In part, that comes from the potential for crashes. When there are problems at a company like Amazon, which provides cloud storage services to big name companies like Netflix and Pinterest, it can take out all those services (as happened in the summer of 2012). In 2014, outages afflicted Dropbox, Gmail, Basecamp, Adobe, Evernote, iCloud, and Microsoft; in 2015 the outtages hit Apple, Verizon, Microsoft, AOL, Level 3, and Google. Microsoft had another this year. The problems typically last for just hours.

Wozniak was concerned more about the intellectual property issues. Who owns the data you store online? Is it you or the company storing it? Consider how many times there’s been widespread controversy over the changing terms of service for companies like Facebook and Instagram—which are definitely cloud services—regarding what they get to do with your photos. There’s also a difference between data you upload, and data you create in the cloud itself—a provider could have a strong claim on the latter. Ownership is a relevant factor to be concerned about.

After all, there’s no central body governing use of the cloud for storage and services. The Institute of Electrical and Electronics Engineers (IEEE) is trying. It created an IEEE Cloud Computing Initiative in 2011 to establish standards for use, especially for the business sector. The Supreme Court ruling against Aereo could have told us a lot about copyright of files in the cloud… but the court side-stepped the issue to keep cloud computing status quo.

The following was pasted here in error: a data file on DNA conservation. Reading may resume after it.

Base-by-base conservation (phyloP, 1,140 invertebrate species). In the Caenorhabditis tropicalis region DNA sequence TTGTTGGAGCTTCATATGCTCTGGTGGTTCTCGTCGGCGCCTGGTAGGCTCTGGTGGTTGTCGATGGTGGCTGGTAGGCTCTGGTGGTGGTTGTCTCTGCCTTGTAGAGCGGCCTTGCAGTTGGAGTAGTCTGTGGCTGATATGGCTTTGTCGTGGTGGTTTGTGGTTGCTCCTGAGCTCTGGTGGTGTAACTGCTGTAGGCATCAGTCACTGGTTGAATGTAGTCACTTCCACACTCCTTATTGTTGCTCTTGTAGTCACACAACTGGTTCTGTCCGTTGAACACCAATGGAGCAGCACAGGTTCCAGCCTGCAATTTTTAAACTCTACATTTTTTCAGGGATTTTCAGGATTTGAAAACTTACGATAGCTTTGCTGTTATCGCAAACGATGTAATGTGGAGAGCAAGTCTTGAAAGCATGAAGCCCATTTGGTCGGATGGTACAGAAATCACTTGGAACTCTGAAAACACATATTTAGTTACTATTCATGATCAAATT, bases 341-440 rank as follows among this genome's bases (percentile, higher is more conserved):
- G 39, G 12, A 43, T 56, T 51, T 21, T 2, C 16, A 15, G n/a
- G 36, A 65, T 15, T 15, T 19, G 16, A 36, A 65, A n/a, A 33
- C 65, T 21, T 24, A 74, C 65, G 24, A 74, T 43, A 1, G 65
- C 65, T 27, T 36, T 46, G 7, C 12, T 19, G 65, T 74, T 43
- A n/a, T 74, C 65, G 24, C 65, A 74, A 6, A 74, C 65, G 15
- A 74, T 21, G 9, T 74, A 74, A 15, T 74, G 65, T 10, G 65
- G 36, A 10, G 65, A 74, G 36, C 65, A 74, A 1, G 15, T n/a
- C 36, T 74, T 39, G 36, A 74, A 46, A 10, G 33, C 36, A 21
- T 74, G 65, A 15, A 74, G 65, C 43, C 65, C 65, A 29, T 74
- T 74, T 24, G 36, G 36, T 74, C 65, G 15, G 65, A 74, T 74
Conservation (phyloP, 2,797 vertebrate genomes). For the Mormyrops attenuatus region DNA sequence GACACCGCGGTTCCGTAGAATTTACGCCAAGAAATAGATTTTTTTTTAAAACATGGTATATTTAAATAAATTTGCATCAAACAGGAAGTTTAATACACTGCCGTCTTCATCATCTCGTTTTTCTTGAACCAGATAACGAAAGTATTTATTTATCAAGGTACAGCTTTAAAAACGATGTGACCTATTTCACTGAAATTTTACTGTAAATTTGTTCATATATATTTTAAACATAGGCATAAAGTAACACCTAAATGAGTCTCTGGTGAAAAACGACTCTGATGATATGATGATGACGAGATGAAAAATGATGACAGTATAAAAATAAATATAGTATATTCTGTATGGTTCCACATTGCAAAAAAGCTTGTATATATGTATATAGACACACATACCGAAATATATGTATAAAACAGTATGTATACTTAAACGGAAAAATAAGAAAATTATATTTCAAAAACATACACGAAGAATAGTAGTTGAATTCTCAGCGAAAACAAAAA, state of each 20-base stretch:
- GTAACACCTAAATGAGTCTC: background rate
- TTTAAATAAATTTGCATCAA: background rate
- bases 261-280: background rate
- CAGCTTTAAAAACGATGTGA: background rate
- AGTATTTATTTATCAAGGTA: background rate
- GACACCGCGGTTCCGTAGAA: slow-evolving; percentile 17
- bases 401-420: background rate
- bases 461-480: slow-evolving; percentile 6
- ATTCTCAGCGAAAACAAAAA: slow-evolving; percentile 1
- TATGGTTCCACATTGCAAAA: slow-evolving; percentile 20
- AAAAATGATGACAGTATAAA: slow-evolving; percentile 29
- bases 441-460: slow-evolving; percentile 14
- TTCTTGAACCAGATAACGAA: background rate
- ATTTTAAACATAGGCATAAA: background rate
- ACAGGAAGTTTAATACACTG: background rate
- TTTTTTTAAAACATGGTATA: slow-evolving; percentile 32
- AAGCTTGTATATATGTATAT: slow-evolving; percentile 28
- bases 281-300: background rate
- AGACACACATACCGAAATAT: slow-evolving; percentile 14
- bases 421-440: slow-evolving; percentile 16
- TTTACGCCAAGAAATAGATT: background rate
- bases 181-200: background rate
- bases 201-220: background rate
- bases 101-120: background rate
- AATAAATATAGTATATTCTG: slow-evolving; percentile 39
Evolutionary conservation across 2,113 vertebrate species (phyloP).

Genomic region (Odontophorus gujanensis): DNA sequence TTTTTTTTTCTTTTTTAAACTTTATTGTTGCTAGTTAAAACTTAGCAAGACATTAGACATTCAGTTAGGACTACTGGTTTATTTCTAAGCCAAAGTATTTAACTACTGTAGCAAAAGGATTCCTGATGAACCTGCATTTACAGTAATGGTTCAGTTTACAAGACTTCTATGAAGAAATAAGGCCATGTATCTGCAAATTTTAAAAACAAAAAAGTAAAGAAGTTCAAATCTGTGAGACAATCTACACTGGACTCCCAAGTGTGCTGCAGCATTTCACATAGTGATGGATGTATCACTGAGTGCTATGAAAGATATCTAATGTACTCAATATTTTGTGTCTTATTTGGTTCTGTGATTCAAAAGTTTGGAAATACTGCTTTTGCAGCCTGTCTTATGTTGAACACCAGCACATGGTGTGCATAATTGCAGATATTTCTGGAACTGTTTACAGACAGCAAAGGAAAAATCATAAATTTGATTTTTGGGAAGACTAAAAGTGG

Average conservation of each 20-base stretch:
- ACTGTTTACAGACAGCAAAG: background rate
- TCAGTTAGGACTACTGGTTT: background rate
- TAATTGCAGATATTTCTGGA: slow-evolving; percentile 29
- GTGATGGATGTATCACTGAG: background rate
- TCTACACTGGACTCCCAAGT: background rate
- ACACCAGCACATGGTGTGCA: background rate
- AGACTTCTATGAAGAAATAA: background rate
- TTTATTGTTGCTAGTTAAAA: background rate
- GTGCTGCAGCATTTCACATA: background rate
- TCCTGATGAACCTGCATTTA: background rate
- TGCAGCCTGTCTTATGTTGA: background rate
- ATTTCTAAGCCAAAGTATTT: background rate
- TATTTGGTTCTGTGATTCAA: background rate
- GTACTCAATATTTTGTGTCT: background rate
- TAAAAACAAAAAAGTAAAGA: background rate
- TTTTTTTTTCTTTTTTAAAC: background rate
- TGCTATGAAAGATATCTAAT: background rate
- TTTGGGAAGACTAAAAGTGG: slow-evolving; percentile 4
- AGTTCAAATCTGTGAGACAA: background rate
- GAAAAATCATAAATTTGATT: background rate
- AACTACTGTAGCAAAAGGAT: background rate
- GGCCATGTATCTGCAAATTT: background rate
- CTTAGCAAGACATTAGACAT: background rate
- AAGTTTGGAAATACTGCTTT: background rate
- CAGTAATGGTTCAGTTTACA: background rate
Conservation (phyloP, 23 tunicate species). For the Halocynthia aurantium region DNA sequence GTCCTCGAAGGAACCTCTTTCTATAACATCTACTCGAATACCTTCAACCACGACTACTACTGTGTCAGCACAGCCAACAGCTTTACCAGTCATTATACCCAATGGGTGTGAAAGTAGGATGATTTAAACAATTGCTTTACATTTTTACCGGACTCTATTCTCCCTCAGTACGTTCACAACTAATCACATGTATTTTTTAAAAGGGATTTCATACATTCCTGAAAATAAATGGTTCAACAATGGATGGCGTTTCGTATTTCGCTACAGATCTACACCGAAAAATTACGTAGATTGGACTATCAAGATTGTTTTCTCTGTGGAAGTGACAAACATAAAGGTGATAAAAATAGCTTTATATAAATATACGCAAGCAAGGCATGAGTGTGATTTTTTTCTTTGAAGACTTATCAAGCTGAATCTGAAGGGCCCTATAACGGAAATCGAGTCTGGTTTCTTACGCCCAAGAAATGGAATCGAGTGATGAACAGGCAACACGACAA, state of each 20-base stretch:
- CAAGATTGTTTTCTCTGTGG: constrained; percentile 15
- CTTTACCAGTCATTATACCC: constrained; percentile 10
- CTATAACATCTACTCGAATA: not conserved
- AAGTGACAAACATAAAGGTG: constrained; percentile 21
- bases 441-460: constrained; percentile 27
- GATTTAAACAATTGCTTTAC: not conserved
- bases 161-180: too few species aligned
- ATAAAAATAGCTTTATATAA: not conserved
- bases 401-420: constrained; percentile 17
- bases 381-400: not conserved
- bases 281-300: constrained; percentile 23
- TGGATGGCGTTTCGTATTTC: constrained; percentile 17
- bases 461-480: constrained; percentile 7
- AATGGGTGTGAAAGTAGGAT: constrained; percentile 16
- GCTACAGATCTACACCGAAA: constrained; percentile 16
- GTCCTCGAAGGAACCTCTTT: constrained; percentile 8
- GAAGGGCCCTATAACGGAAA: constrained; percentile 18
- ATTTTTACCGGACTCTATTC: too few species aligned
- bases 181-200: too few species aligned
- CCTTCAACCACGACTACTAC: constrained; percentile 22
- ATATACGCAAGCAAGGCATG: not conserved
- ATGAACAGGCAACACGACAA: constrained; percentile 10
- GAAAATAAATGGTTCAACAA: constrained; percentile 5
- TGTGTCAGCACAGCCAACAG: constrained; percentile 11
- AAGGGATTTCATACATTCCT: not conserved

Cloud computing—like so much about the Internet—is a little bit like the Wild West, where the rules are made up as you go, and you hope for the best.

The future

Cloud computing is therefore still as much a research topic, as it is a market offering. What is clear through the evolution of cloud computing services is that the chief technical officer (CTO) is a major driving force behind cloud adoption. The major cloud technology developers continue to invest billions a year in cloud R&D; for example: in 2011 Microsoft committed 90% of its US$9.6bn R&D budget to its cloud. Centaur Partners also predict that SaaS revenue will grow from US$13.5B in 2011 to $32.8B in 2016. This expansion also includes Finance and Accounting SaaS. Additionally, more industries are turning to cloud technology as an efficient way to improve quality services due to its capabilities to reduce overhead costs, downtime, and automate infrastructure deployment.

  • references

PCMag

Tech Target

WikiPedia

Wikinvest

  • Last Update 19 June 2016